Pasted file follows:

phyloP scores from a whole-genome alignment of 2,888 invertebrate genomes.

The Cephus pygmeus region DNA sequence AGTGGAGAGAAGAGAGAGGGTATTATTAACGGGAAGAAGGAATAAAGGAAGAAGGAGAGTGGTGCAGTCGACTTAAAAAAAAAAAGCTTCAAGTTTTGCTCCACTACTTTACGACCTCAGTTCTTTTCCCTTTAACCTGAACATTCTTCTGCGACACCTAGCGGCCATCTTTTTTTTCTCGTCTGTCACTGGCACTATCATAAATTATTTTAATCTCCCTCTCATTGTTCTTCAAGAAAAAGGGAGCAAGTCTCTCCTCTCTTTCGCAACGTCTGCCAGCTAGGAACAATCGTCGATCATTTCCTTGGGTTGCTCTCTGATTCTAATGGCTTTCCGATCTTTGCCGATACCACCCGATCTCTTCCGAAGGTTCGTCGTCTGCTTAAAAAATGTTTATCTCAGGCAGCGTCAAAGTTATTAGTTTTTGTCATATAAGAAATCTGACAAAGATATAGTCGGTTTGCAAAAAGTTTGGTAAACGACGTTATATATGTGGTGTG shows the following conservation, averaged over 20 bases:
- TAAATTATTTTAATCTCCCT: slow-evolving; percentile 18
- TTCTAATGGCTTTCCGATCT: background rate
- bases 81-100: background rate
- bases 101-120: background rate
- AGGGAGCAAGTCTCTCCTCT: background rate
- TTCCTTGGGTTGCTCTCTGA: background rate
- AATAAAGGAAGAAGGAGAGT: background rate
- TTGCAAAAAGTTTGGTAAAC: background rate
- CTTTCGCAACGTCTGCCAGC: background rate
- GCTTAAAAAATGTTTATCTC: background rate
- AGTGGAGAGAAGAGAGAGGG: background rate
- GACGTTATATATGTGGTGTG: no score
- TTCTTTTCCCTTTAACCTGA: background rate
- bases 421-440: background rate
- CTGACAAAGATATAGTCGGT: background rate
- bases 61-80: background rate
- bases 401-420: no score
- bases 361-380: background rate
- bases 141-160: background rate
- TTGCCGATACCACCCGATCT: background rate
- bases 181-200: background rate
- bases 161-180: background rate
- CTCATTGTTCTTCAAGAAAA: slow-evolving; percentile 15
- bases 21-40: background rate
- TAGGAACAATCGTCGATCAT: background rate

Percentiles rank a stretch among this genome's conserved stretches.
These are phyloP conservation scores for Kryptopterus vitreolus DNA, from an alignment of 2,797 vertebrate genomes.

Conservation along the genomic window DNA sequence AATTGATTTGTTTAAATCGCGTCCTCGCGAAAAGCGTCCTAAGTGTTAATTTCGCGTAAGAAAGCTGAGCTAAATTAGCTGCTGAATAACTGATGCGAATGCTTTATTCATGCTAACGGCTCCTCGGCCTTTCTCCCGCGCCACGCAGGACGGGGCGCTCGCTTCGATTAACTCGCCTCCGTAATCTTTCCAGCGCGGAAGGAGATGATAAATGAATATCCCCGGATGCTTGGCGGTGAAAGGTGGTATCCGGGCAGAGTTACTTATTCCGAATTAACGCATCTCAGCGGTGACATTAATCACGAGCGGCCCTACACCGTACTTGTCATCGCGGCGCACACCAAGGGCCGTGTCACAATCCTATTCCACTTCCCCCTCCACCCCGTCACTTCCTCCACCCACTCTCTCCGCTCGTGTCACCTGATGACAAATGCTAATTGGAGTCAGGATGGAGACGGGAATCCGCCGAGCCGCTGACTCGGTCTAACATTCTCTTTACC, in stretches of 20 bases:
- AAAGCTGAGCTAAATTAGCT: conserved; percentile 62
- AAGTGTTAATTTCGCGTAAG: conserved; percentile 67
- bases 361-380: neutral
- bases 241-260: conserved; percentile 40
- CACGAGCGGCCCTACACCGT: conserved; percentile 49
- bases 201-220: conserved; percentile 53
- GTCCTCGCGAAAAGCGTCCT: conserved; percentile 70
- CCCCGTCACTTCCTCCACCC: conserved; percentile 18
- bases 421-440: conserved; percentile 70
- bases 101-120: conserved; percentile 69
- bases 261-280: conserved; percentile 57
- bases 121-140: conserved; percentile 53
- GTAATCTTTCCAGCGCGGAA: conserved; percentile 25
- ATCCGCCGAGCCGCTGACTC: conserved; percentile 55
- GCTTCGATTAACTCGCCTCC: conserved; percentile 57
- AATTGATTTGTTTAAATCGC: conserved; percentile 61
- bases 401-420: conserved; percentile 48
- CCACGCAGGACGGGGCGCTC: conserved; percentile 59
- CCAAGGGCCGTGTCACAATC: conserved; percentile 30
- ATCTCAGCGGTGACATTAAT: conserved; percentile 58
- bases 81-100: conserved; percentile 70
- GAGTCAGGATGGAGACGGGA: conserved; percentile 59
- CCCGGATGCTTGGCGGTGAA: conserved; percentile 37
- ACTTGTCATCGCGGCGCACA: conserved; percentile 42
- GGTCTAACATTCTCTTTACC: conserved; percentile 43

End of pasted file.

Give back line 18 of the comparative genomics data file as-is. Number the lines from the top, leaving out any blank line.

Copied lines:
- bases 61-80: background rate